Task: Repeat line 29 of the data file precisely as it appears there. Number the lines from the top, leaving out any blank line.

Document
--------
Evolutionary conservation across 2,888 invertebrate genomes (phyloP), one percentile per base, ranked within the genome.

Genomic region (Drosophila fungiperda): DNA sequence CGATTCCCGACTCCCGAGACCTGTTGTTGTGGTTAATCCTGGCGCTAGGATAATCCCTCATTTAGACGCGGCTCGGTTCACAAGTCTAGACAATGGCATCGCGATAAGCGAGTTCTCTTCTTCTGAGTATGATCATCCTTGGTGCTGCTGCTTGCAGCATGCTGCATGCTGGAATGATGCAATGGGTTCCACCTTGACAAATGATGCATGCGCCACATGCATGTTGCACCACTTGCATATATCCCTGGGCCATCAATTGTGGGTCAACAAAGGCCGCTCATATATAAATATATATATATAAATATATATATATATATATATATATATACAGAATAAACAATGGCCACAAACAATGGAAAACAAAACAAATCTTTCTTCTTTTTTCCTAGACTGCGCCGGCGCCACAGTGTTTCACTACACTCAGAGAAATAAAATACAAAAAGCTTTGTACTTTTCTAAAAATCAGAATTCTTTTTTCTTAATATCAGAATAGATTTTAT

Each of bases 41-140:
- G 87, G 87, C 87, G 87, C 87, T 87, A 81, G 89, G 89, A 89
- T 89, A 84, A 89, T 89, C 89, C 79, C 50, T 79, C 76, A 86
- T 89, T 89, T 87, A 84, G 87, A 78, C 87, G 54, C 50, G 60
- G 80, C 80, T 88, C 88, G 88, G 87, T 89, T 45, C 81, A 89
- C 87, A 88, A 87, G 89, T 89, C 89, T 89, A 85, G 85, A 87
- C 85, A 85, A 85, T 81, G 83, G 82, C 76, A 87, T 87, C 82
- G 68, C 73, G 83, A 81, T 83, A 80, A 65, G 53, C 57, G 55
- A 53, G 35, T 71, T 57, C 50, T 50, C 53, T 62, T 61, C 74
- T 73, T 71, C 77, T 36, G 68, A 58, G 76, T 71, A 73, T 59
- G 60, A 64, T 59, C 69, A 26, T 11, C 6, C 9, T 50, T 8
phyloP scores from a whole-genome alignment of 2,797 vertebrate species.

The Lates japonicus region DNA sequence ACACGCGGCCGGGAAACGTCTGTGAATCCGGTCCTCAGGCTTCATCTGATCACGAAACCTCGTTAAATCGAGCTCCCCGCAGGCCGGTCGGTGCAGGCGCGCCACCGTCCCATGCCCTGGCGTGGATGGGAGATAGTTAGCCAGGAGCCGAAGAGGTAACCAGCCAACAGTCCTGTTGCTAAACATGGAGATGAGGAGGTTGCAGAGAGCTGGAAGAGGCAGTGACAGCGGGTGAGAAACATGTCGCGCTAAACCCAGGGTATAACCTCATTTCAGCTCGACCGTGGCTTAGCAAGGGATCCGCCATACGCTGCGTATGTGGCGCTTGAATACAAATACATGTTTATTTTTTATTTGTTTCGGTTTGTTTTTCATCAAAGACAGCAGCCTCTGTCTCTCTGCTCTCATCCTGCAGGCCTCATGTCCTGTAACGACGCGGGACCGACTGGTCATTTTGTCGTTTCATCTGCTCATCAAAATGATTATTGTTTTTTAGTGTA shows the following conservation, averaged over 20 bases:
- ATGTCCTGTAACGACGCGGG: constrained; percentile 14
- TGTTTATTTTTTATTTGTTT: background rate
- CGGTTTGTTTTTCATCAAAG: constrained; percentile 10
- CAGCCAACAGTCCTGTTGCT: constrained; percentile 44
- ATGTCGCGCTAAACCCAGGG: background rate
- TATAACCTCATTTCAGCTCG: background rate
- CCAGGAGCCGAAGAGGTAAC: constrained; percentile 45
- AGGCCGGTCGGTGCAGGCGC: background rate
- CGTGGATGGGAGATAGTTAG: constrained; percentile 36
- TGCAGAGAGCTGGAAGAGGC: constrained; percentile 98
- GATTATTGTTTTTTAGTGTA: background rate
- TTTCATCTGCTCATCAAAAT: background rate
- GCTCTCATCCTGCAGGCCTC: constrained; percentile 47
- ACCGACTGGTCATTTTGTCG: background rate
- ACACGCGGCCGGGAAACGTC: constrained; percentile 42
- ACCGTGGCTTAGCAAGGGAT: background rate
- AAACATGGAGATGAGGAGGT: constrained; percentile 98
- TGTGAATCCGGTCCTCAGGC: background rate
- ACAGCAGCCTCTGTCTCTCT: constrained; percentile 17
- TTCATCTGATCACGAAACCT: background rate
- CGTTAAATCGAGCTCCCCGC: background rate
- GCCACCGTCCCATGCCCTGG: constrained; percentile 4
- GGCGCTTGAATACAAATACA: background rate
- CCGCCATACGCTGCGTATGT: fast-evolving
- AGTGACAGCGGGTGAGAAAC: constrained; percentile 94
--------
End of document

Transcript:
- ACCGACTGGTCATTTTGTCG: background rate